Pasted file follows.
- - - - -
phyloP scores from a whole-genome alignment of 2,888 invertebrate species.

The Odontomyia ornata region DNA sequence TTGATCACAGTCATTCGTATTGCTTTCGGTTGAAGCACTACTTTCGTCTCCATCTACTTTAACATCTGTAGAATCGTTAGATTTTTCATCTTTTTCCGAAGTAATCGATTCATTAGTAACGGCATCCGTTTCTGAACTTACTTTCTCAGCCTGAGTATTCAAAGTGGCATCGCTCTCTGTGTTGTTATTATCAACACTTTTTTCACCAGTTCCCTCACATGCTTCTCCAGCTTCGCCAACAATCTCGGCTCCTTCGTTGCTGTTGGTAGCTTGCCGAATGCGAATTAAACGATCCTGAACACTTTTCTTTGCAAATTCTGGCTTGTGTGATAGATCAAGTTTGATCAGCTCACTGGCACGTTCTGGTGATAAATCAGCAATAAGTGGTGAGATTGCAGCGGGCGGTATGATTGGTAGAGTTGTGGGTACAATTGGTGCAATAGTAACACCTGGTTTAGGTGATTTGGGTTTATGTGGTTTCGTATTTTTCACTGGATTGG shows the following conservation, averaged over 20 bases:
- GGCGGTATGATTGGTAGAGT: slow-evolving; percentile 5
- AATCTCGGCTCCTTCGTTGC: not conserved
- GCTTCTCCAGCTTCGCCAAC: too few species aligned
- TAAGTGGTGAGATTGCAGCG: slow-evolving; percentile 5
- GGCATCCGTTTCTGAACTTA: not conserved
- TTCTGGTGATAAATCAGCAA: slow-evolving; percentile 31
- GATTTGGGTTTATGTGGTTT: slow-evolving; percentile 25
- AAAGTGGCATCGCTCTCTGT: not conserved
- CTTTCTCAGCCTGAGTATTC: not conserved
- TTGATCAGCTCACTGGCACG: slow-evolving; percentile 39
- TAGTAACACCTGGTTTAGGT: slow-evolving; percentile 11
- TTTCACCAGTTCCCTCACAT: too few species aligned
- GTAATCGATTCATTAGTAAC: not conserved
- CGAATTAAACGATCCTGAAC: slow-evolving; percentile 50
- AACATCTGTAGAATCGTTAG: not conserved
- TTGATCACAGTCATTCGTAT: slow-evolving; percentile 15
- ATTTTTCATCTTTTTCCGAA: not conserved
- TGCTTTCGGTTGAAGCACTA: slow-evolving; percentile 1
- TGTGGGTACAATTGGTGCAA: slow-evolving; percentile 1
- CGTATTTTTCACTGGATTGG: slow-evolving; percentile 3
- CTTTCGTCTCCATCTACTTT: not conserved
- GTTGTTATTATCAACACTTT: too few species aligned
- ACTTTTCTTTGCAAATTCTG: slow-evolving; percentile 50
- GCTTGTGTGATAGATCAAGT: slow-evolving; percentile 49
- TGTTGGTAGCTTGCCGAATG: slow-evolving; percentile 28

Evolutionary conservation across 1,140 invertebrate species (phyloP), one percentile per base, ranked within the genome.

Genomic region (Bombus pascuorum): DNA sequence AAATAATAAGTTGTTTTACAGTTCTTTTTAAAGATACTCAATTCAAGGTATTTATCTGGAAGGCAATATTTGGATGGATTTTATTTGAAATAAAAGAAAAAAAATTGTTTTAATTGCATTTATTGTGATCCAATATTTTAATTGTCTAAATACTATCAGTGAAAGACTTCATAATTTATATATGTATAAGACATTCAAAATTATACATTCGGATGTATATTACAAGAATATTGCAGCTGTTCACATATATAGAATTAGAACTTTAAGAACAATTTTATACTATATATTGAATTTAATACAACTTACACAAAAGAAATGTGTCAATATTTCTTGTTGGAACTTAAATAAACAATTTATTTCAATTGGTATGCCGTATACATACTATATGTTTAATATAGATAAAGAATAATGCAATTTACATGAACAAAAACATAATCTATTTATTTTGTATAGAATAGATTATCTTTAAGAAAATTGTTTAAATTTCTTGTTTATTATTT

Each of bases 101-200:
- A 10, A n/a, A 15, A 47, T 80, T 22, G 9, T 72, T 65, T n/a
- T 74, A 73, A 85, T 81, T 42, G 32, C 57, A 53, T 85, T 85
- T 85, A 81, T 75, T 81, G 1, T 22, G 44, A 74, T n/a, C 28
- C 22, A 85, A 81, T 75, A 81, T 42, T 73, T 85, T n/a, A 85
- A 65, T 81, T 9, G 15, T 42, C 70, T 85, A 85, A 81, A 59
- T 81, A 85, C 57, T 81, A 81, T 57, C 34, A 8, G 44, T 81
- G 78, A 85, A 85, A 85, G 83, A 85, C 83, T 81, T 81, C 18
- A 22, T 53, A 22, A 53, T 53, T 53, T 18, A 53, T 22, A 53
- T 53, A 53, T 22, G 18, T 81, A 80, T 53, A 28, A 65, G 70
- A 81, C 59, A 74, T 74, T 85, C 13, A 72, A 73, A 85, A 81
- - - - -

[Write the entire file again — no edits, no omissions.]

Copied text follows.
phyloP scores from a whole-genome alignment of 2,888 invertebrate species.

The Odontomyia ornata region DNA sequence TTGATCACAGTCATTCGTATTGCTTTCGGTTGAAGCACTACTTTCGTCTCCATCTACTTTAACATCTGTAGAATCGTTAGATTTTTCATCTTTTTCCGAAGTAATCGATTCATTAGTAACGGCATCCGTTTCTGAACTTACTTTCTCAGCCTGAGTATTCAAAGTGGCATCGCTCTCTGTGTTGTTATTATCAACACTTTTTTCACCAGTTCCCTCACATGCTTCTCCAGCTTCGCCAACAATCTCGGCTCCTTCGTTGCTGTTGGTAGCTTGCCGAATGCGAATTAAACGATCCTGAACACTTTTCTTTGCAAATTCTGGCTTGTGTGATAGATCAAGTTTGATCAGCTCACTGGCACGTTCTGGTGATAAATCAGCAATAAGTGGTGAGATTGCAGCGGGCGGTATGATTGGTAGAGTTGTGGGTACAATTGGTGCAATAGTAACACCTGGTTTAGGTGATTTGGGTTTATGTGGTTTCGTATTTTTCACTGGATTGG shows the following conservation, averaged over 20 bases:
- GGCGGTATGATTGGTAGAGT: slow-evolving; percentile 5
- AATCTCGGCTCCTTCGTTGC: not conserved
- GCTTCTCCAGCTTCGCCAAC: too few species aligned
- TAAGTGGTGAGATTGCAGCG: slow-evolving; percentile 5
- GGCATCCGTTTCTGAACTTA: not conserved
- TTCTGGTGATAAATCAGCAA: slow-evolving; percentile 31
- GATTTGGGTTTATGTGGTTT: slow-evolving; percentile 25
- AAAGTGGCATCGCTCTCTGT: not conserved
- CTTTCTCAGCCTGAGTATTC: not conserved
- TTGATCAGCTCACTGGCACG: slow-evolving; percentile 39
- TAGTAACACCTGGTTTAGGT: slow-evolving; percentile 11
- TTTCACCAGTTCCCTCACAT: too few species aligned
- GTAATCGATTCATTAGTAAC: not conserved
- CGAATTAAACGATCCTGAAC: slow-evolving; percentile 50
- AACATCTGTAGAATCGTTAG: not conserved
- TTGATCACAGTCATTCGTAT: slow-evolving; percentile 15
- ATTTTTCATCTTTTTCCGAA: not conserved
- TGCTTTCGGTTGAAGCACTA: slow-evolving; percentile 1
- TGTGGGTACAATTGGTGCAA: slow-evolving; percentile 1
- CGTATTTTTCACTGGATTGG: slow-evolving; percentile 3
- CTTTCGTCTCCATCTACTTT: not conserved
- GTTGTTATTATCAACACTTT: too few species aligned
- ACTTTTCTTTGCAAATTCTG: slow-evolving; percentile 50
- GCTTGTGTGATAGATCAAGT: slow-evolving; percentile 49
- TGTTGGTAGCTTGCCGAATG: slow-evolving; percentile 28

Evolutionary conservation across 1,140 invertebrate species (phyloP), one percentile per base, ranked within the genome.

Genomic region (Bombus pascuorum): DNA sequence AAATAATAAGTTGTTTTACAGTTCTTTTTAAAGATACTCAATTCAAGGTATTTATCTGGAAGGCAATATTTGGATGGATTTTATTTGAAATAAAAGAAAAAAAATTGTTTTAATTGCATTTATTGTGATCCAATATTTTAATTGTCTAAATACTATCAGTGAAAGACTTCATAATTTATATATGTATAAGACATTCAAAATTATACATTCGGATGTATATTACAAGAATATTGCAGCTGTTCACATATATAGAATTAGAACTTTAAGAACAATTTTATACTATATATTGAATTTAATACAACTTACACAAAAGAAATGTGTCAATATTTCTTGTTGGAACTTAAATAAACAATTTATTTCAATTGGTATGCCGTATACATACTATATGTTTAATATAGATAAAGAATAATGCAATTTACATGAACAAAAACATAATCTATTTATTTTGTATAGAATAGATTATCTTTAAGAAAATTGTTTAAATTTCTTGTTTATTATTT

Each of bases 101-200:
- A 10, A n/a, A 15, A 47, T 80, T 22, G 9, T 72, T 65, T n/a
- T 74, A 73, A 85, T 81, T 42, G 32, C 57, A 53, T 85, T 85
- T 85, A 81, T 75, T 81, G 1, T 22, G 44, A 74, T n/a, C 28
- C 22, A 85, A 81, T 75, A 81, T 42, T 73, T 85, T n/a, A 85
- A 65, T 81, T 9, G 15, T 42, C 70, T 85, A 85, A 81, A 59
- T 81, A 85, C 57, T 81, A 81, T 57, C 34, A 8, G 44, T 81
- G 78, A 85, A 85, A 85, G 83, A 85, C 83, T 81, T 81, C 18
- A 22, T 53, A 22, A 53, T 53, T 53, T 18, A 53, T 22, A 53
- T 53, A 53, T 22, G 18, T 81, A 80, T 53, A 28, A 65, G 70
- A 81, C 59, A 74, T 74, T 85, C 13, A 72, A 73, A 85, A 81